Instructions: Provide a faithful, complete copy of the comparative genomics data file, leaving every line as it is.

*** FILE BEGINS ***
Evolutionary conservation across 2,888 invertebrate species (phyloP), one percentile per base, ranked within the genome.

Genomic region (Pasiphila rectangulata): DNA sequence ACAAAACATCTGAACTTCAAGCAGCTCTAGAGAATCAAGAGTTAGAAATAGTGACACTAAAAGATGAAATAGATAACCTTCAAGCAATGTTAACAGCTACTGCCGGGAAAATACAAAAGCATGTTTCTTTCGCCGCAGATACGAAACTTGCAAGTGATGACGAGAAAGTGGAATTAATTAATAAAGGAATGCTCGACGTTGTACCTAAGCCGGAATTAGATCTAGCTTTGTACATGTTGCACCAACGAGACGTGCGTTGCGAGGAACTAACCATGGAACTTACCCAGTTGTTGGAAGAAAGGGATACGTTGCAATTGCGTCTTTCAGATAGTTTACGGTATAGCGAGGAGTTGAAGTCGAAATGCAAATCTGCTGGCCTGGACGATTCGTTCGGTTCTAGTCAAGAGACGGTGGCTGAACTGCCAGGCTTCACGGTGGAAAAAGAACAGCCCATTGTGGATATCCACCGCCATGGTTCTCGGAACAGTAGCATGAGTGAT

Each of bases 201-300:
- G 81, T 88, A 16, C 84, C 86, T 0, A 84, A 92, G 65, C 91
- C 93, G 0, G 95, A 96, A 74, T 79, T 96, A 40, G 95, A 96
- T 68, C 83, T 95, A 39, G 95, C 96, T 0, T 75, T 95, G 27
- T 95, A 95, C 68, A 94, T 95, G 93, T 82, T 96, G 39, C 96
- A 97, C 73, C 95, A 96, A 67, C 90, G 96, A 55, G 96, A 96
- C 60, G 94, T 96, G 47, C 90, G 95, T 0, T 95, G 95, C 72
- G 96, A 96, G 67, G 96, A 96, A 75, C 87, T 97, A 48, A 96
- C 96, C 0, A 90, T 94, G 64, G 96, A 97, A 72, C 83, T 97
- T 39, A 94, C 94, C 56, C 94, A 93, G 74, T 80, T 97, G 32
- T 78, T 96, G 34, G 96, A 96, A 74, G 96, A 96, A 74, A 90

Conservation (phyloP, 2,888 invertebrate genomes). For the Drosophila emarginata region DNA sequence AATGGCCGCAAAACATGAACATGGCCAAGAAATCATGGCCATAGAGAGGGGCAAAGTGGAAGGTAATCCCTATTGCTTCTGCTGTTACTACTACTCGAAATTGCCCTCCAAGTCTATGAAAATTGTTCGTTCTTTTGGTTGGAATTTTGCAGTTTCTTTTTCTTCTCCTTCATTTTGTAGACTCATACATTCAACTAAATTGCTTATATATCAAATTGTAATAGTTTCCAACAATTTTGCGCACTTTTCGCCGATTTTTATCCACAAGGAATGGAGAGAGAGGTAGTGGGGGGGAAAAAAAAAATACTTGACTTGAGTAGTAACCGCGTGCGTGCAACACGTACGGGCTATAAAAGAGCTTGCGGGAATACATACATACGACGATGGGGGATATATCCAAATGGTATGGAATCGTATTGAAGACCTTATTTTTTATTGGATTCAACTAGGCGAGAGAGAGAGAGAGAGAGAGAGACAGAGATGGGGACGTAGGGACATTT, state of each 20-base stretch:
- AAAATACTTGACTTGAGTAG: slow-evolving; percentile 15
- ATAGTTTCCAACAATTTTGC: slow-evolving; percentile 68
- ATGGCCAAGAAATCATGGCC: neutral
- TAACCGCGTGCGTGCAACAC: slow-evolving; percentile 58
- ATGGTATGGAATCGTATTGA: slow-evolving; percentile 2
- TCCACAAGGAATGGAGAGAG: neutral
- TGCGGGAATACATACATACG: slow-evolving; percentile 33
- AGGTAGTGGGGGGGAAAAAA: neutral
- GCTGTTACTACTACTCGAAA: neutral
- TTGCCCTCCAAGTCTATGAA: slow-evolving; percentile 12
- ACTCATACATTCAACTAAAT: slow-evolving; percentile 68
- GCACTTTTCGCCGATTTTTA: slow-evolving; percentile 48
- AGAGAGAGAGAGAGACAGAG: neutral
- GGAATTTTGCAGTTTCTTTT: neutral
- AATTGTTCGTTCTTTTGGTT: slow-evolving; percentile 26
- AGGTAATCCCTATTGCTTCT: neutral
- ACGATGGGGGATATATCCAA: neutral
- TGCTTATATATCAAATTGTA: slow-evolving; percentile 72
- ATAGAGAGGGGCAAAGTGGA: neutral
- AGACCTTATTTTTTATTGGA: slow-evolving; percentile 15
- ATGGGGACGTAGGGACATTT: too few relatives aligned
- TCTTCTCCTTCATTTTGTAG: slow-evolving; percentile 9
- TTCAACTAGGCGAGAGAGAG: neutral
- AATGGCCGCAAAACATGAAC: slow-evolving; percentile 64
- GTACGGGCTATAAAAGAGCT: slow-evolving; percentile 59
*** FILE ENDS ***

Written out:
Evolutionary conservation across 2,888 invertebrate species (phyloP), one percentile per base, ranked within the genome.

Genomic region (Pasiphila rectangulata): DNA sequence ACAAAACATCTGAACTTCAAGCAGCTCTAGAGAATCAAGAGTTAGAAATAGTGACACTAAAAGATGAAATAGATAACCTTCAAGCAATGTTAACAGCTACTGCCGGGAAAATACAAAAGCATGTTTCTTTCGCCGCAGATACGAAACTTGCAAGTGATGACGAGAAAGTGGAATTAATTAATAAAGGAATGCTCGACGTTGTACCTAAGCCGGAATTAGATCTAGCTTTGTACATGTTGCACCAACGAGACGTGCGTTGCGAGGAACTAACCATGGAACTTACCCAGTTGTTGGAAGAAAGGGATACGTTGCAATTGCGTCTTTCAGATAGTTTACGGTATAGCGAGGAGTTGAAGTCGAAATGCAAATCTGCTGGCCTGGACGATTCGTTCGGTTCTAGTCAAGAGACGGTGGCTGAACTGCCAGGCTTCACGGTGGAAAAAGAACAGCCCATTGTGGATATCCACCGCCATGGTTCTCGGAACAGTAGCATGAGTGAT

Each of bases 201-300:
- G 81, T 88, A 16, C 84, C 86, T 0, A 84, A 92, G 65, C 91
- C 93, G 0, G 95, A 96, A 74, T 79, T 96, A 40, G 95, A 96
- T 68, C 83, T 95, A 39, G 95, C 96, T 0, T 75, T 95, G 27
- T 95, A 95, C 68, A 94, T 95, G 93, T 82, T 96, G 39, C 96
- A 97, C 73, C 95, A 96, A 67, C 90, G 96, A 55, G 96, A 96
- C 60, G 94, T 96, G 47, C 90, G 95, T 0, T 95, G 95, C 72
- G 96, A 96, G 67, G 96, A 96, A 75, C 87, T 97, A 48, A 96
- C 96, C 0, A 90, T 94, G 64, G 96, A 97, A 72, C 83, T 97
- T 39, A 94, C 94, C 56, C 94, A 93, G 74, T 80, T 97, G 32
- T 78, T 96, G 34, G 96, A 96, A 74, G 96, A 96, A 74, A 90

Conservation (phyloP, 2,888 invertebrate genomes). For the Drosophila emarginata region DNA sequence AATGGCCGCAAAACATGAACATGGCCAAGAAATCATGGCCATAGAGAGGGGCAAAGTGGAAGGTAATCCCTATTGCTTCTGCTGTTACTACTACTCGAAATTGCCCTCCAAGTCTATGAAAATTGTTCGTTCTTTTGGTTGGAATTTTGCAGTTTCTTTTTCTTCTCCTTCATTTTGTAGACTCATACATTCAACTAAATTGCTTATATATCAAATTGTAATAGTTTCCAACAATTTTGCGCACTTTTCGCCGATTTTTATCCACAAGGAATGGAGAGAGAGGTAGTGGGGGGGAAAAAAAAAATACTTGACTTGAGTAGTAACCGCGTGCGTGCAACACGTACGGGCTATAAAAGAGCTTGCGGGAATACATACATACGACGATGGGGGATATATCCAAATGGTATGGAATCGTATTGAAGACCTTATTTTTTATTGGATTCAACTAGGCGAGAGAGAGAGAGAGAGAGAGAGACAGAGATGGGGACGTAGGGACATTT, state of each 20-base stretch:
- AAAATACTTGACTTGAGTAG: slow-evolving; percentile 15
- ATAGTTTCCAACAATTTTGC: slow-evolving; percentile 68
- ATGGCCAAGAAATCATGGCC: neutral
- TAACCGCGTGCGTGCAACAC: slow-evolving; percentile 58
- ATGGTATGGAATCGTATTGA: slow-evolving; percentile 2
- TCCACAAGGAATGGAGAGAG: neutral
- TGCGGGAATACATACATACG: slow-evolving; percentile 33
- AGGTAGTGGGGGGGAAAAAA: neutral
- GCTGTTACTACTACTCGAAA: neutral
- TTGCCCTCCAAGTCTATGAA: slow-evolving; percentile 12
- ACTCATACATTCAACTAAAT: slow-evolving; percentile 68
- GCACTTTTCGCCGATTTTTA: slow-evolving; percentile 48
- AGAGAGAGAGAGAGACAGAG: neutral
- GGAATTTTGCAGTTTCTTTT: neutral
- AATTGTTCGTTCTTTTGGTT: slow-evolving; percentile 26
- AGGTAATCCCTATTGCTTCT: neutral
- ACGATGGGGGATATATCCAA: neutral
- TGCTTATATATCAAATTGTA: slow-evolving; percentile 72
- ATAGAGAGGGGCAAAGTGGA: neutral
- AGACCTTATTTTTTATTGGA: slow-evolving; percentile 15
- ATGGGGACGTAGGGACATTT: too few relatives aligned
- TCTTCTCCTTCATTTTGTAG: slow-evolving; percentile 9
- TTCAACTAGGCGAGAGAGAG: neutral
- AATGGCCGCAAAACATGAAC: slow-evolving; percentile 64
- GTACGGGCTATAAAAGAGCT: slow-evolving; percentile 59